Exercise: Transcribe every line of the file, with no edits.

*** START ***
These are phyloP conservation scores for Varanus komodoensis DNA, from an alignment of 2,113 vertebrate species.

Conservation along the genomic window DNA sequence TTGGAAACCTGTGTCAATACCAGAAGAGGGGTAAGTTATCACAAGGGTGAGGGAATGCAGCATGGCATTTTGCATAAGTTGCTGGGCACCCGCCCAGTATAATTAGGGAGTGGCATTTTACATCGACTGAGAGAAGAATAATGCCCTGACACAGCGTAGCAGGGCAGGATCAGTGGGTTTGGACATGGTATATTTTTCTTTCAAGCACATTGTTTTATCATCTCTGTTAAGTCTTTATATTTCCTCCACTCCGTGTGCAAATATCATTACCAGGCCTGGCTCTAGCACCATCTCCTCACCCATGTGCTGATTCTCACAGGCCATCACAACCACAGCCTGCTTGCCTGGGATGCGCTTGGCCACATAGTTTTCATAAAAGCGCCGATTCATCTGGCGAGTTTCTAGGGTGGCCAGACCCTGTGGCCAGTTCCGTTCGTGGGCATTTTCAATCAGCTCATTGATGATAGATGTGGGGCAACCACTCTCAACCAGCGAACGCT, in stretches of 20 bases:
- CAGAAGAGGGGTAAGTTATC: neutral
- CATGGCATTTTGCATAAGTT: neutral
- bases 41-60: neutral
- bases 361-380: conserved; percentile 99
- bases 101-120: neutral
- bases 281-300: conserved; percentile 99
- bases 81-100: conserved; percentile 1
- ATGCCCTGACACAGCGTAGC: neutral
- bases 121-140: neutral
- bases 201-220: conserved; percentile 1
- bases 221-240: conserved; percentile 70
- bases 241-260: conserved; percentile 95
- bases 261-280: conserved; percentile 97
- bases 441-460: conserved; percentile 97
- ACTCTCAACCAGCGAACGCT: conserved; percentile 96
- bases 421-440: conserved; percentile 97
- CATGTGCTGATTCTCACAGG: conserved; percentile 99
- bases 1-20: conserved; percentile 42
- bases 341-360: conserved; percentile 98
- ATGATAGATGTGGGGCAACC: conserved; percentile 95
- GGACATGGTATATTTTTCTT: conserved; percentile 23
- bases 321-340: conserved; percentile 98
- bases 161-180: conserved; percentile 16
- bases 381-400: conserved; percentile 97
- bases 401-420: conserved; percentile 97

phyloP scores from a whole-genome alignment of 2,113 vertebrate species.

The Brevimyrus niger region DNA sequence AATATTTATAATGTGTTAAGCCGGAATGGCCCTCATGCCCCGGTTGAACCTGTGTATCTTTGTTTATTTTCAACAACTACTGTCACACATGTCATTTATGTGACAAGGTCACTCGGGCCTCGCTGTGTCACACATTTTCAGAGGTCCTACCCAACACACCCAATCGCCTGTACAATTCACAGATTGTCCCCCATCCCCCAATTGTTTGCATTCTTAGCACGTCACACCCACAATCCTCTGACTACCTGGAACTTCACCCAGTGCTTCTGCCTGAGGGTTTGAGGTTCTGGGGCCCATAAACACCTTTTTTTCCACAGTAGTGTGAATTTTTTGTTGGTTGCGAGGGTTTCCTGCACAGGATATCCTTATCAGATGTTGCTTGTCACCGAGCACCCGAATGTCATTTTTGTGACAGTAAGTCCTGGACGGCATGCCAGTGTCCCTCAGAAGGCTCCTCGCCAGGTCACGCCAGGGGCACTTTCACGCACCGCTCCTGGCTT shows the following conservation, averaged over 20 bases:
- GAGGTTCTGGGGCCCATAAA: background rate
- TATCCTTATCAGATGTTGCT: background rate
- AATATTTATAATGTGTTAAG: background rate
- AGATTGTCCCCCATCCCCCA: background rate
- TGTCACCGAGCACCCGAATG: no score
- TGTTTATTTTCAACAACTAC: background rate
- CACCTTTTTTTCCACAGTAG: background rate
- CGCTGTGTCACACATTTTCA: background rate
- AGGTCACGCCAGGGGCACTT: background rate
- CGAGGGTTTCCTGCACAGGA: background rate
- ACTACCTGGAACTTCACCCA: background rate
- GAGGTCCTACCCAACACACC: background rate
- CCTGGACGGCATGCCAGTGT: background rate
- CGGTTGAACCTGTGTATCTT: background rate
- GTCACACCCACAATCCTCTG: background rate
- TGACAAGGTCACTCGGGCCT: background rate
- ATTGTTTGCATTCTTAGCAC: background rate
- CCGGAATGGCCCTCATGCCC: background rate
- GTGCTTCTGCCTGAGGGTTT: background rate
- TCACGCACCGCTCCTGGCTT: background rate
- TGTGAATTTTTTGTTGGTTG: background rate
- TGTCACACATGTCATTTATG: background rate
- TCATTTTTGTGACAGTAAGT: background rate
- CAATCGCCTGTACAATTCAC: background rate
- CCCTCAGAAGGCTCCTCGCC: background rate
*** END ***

These are phyloP conservation scores for Varanus komodoensis DNA, from an alignment of 2,113 vertebrate species.

Conservation along the genomic window DNA sequence TTGGAAACCTGTGTCAATACCAGAAGAGGGGTAAGTTATCACAAGGGTGAGGGAATGCAGCATGGCATTTTGCATAAGTTGCTGGGCACCCGCCCAGTATAATTAGGGAGTGGCATTTTACATCGACTGAGAGAAGAATAATGCCCTGACACAGCGTAGCAGGGCAGGATCAGTGGGTTTGGACATGGTATATTTTTCTTTCAAGCACATTGTTTTATCATCTCTGTTAAGTCTTTATATTTCCTCCACTCCGTGTGCAAATATCATTACCAGGCCTGGCTCTAGCACCATCTCCTCACCCATGTGCTGATTCTCACAGGCCATCACAACCACAGCCTGCTTGCCTGGGATGCGCTTGGCCACATAGTTTTCATAAAAGCGCCGATTCATCTGGCGAGTTTCTAGGGTGGCCAGACCCTGTGGCCAGTTCCGTTCGTGGGCATTTTCAATCAGCTCATTGATGATAGATGTGGGGCAACCACTCTCAACCAGCGAACGCT, in stretches of 20 bases:
- CAGAAGAGGGGTAAGTTATC: neutral
- CATGGCATTTTGCATAAGTT: neutral
- bases 41-60: neutral
- bases 361-380: conserved; percentile 99
- bases 101-120: neutral
- bases 281-300: conserved; percentile 99
- bases 81-100: conserved; percentile 1
- ATGCCCTGACACAGCGTAGC: neutral
- bases 121-140: neutral
- bases 201-220: conserved; percentile 1
- bases 221-240: conserved; percentile 70
- bases 241-260: conserved; percentile 95
- bases 261-280: conserved; percentile 97
- bases 441-460: conserved; percentile 97
- ACTCTCAACCAGCGAACGCT: conserved; percentile 96
- bases 421-440: conserved; percentile 97
- CATGTGCTGATTCTCACAGG: conserved; percentile 99
- bases 1-20: conserved; percentile 42
- bases 341-360: conserved; percentile 98
- ATGATAGATGTGGGGCAACC: conserved; percentile 95
- GGACATGGTATATTTTTCTT: conserved; percentile 23
- bases 321-340: conserved; percentile 98
- bases 161-180: conserved; percentile 16
- bases 381-400: conserved; percentile 97
- bases 401-420: conserved; percentile 97

phyloP scores from a whole-genome alignment of 2,113 vertebrate species.

The Brevimyrus niger region DNA sequence AATATTTATAATGTGTTAAGCCGGAATGGCCCTCATGCCCCGGTTGAACCTGTGTATCTTTGTTTATTTTCAACAACTACTGTCACACATGTCATTTATGTGACAAGGTCACTCGGGCCTCGCTGTGTCACACATTTTCAGAGGTCCTACCCAACACACCCAATCGCCTGTACAATTCACAGATTGTCCCCCATCCCCCAATTGTTTGCATTCTTAGCACGTCACACCCACAATCCTCTGACTACCTGGAACTTCACCCAGTGCTTCTGCCTGAGGGTTTGAGGTTCTGGGGCCCATAAACACCTTTTTTTCCACAGTAGTGTGAATTTTTTGTTGGTTGCGAGGGTTTCCTGCACAGGATATCCTTATCAGATGTTGCTTGTCACCGAGCACCCGAATGTCATTTTTGTGACAGTAAGTCCTGGACGGCATGCCAGTGTCCCTCAGAAGGCTCCTCGCCAGGTCACGCCAGGGGCACTTTCACGCACCGCTCCTGGCTT shows the following conservation, averaged over 20 bases:
- GAGGTTCTGGGGCCCATAAA: background rate
- TATCCTTATCAGATGTTGCT: background rate
- AATATTTATAATGTGTTAAG: background rate
- AGATTGTCCCCCATCCCCCA: background rate
- TGTCACCGAGCACCCGAATG: no score
- TGTTTATTTTCAACAACTAC: background rate
- CACCTTTTTTTCCACAGTAG: background rate
- CGCTGTGTCACACATTTTCA: background rate
- AGGTCACGCCAGGGGCACTT: background rate
- CGAGGGTTTCCTGCACAGGA: background rate
- ACTACCTGGAACTTCACCCA: background rate
- GAGGTCCTACCCAACACACC: background rate
- CCTGGACGGCATGCCAGTGT: background rate
- CGGTTGAACCTGTGTATCTT: background rate
- GTCACACCCACAATCCTCTG: background rate
- TGACAAGGTCACTCGGGCCT: background rate
- ATTGTTTGCATTCTTAGCAC: background rate
- CCGGAATGGCCCTCATGCCC: background rate
- GTGCTTCTGCCTGAGGGTTT: background rate
- TCACGCACCGCTCCTGGCTT: background rate
- TGTGAATTTTTTGTTGGTTG: background rate
- TGTCACACATGTCATTTATG: background rate
- TCATTTTTGTGACAGTAAGT: background rate
- CAATCGCCTGTACAATTCAC: background rate
- CCCTCAGAAGGCTCCTCGCC: background rate